Gallery view, Rituals Here by Lukaza Branfman-Verissimo. Photo by Oswaldo García. January 2023.

Event Info

Please join us on March 7 at 6pm via Zoom for an online program in conjunction with the exhibition Rituals Here by Lukaza Branfman-Verissimo. This will be a 2 part program: an artist talk and an interactive workshop.

Named after Lukaza Branfman-Verissimo’s site specific installation at Center for Book Arts. This time will be an interactive sharing of Lukaza’s work, research, installation at CBA, and active tending to practice. We will become a collective body, making new rituals here together and exchanging mutual aid resources. A fluid space, come to listen, add to our altar, be present, become a web, a multiple, to be read backwards, and understood in multiple ways.

About the exhibition

When a protest banner is held by many in the streets, it becomes a curtain. A curtain for the performance and embodiment of resistance, liberation, protest. When a piece of fabric is unrolled onto a wooden table, it becomes a tablecloth. Next come the dishes, food and people. A meal is about to be shared. A conversation is about to begin. When many strings are knotted and tied together they become a net, a basket, a holder. Nets for carrying, nets for resting on, nets to trap and transport. When the claiming of safe spaces becomes essential to survival, chosen communities, neighbors, friends and lovers come together and become that needed space.

This web is a space for holding, for creating safety and dialogue. An invitation to work within it, around it, because of it. Becoming and echoing, forms, structures, patterns and ways that Black, Brown, Indigenous, queer, trans, non-binary, two spirit, people of color form kinship, radical community, spaces of survival and dialogues rooted in resistance.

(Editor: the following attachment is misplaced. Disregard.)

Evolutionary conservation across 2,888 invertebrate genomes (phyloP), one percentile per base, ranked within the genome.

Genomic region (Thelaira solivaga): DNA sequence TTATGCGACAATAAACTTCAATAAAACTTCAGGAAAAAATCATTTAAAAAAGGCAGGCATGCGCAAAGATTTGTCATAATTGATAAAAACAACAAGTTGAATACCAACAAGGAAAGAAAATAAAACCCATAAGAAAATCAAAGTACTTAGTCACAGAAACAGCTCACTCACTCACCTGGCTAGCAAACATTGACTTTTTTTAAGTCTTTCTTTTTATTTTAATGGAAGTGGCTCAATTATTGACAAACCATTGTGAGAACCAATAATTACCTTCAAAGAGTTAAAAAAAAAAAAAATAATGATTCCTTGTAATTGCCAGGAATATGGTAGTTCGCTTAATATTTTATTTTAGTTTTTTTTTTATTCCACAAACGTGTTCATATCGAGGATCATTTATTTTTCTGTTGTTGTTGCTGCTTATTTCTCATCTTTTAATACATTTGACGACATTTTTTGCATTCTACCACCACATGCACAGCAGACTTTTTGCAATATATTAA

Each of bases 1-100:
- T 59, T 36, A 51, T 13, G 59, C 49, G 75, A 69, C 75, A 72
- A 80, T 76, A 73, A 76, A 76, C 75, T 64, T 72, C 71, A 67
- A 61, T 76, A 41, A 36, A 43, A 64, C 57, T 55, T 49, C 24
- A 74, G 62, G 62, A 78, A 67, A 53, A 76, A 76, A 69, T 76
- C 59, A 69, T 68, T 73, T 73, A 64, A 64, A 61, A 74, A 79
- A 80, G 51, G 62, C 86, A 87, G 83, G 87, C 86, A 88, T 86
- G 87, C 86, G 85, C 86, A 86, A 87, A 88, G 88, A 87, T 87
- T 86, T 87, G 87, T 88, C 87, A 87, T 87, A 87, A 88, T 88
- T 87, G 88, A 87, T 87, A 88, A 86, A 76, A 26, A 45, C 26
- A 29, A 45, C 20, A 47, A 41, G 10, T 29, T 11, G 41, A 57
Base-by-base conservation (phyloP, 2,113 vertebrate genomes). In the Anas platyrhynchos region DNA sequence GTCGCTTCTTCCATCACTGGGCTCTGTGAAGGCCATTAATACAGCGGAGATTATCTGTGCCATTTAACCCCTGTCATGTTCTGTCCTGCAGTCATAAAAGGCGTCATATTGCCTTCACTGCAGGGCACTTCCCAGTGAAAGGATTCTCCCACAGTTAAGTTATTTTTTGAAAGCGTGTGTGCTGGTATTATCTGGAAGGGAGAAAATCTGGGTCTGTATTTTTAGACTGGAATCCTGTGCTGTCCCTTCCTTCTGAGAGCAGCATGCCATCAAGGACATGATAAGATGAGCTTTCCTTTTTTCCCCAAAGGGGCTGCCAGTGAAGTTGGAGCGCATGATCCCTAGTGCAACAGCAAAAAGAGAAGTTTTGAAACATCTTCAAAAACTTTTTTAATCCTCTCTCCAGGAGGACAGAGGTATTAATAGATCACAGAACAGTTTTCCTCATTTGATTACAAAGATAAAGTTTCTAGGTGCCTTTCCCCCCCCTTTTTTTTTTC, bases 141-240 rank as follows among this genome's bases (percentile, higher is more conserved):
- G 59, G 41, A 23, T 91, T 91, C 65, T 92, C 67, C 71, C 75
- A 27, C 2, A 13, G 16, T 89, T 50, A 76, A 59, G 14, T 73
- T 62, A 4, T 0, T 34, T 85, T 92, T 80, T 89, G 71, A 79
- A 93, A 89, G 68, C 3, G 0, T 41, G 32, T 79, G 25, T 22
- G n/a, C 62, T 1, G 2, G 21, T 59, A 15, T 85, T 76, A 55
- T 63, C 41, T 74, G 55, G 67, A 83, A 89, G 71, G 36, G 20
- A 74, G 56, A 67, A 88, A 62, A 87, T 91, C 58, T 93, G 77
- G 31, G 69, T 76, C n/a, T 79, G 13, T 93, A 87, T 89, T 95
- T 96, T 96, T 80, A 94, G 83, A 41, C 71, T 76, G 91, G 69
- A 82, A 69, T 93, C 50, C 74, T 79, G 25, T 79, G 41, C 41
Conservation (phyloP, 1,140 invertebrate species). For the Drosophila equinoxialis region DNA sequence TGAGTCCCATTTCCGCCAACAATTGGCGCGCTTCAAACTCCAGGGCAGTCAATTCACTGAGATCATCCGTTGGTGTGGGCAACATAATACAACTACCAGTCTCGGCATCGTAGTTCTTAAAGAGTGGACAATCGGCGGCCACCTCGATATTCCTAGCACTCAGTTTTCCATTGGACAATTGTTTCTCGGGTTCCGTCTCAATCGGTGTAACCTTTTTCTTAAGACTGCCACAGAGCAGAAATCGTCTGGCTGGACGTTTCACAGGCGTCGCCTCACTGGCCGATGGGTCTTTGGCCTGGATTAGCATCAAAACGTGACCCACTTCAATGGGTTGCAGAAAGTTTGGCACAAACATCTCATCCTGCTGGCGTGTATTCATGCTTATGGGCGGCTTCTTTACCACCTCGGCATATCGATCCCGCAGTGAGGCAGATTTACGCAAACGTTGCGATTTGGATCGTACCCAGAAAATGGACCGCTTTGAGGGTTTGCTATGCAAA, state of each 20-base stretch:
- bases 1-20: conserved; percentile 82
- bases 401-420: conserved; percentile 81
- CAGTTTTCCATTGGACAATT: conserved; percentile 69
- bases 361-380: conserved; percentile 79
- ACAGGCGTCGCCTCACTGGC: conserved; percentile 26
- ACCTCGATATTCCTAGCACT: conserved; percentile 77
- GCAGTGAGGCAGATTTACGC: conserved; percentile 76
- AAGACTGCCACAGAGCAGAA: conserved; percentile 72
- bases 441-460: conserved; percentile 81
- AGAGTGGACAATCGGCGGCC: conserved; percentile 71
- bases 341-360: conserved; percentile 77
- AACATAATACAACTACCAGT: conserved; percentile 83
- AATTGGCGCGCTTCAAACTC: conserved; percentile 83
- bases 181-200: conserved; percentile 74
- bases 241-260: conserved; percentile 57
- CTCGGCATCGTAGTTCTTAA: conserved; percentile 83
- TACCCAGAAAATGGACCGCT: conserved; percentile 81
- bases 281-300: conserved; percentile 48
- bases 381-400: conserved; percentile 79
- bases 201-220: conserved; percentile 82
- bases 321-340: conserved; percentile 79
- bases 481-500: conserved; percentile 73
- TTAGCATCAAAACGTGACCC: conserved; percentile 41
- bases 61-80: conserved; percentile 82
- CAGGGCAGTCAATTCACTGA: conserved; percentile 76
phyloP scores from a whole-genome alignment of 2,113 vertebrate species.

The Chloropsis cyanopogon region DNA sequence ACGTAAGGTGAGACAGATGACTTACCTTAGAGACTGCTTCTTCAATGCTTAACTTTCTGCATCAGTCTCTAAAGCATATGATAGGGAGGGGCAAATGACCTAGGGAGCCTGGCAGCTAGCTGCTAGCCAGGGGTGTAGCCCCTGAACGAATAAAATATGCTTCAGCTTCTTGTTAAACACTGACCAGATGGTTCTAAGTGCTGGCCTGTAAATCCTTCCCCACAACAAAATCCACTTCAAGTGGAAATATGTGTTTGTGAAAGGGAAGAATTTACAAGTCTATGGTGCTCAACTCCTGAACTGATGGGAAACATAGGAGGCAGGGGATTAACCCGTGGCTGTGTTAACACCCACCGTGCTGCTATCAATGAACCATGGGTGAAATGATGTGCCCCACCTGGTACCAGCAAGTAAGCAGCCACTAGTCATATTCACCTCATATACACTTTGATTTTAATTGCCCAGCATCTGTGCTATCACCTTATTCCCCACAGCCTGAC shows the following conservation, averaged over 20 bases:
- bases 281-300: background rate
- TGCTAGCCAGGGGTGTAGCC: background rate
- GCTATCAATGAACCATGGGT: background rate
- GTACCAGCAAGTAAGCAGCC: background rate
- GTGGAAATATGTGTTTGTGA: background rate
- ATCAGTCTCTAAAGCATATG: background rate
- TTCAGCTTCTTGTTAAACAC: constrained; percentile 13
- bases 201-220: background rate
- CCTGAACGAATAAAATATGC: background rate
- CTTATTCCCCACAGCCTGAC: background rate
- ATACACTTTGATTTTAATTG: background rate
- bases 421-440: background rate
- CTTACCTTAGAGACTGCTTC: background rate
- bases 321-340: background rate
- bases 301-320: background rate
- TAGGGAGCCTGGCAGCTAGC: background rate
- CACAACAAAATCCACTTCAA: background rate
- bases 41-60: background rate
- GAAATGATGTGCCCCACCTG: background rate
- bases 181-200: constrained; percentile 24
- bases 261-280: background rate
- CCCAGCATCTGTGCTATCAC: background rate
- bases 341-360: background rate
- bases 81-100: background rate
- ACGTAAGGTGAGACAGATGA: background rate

These-are-our-roles-tools-forms-of-connectivity becomes the banner, table cloth, holder of friends and community, a web, net, sacred space, curtain for an ecosystem of work that shares roots. Rituals Here is the stage, vessel and keeper of this work, a reminder that it takes tending to, returning again and again, repetition, the multiple, the print, the welcome back to be committed to the life long work of connectivity. I like to think of kinship as a ritual, attending organizing meetings as a ritual, tending to an altar as a ritual, reading aloud to friends as a ritual, learning from our movement elders as a ritual, painting a mural as a ritual. That rituals are not static acts but food and ingredients to our lives. Interwoven in this space, on and in patterns reaching for a hug, are five publications that question, examine, expand and add to the layered languages of survival and resistance.

Special thanks to Camilo Otero and Center for Book Arts Staff, Ophelia Gavin, Ellen Driscoll and the seeds of Rituals Here- my collaborators Archard Aparejo, agustine zegers, Ty Little, Amarice Carreras and Ayana Zaire Cotton.



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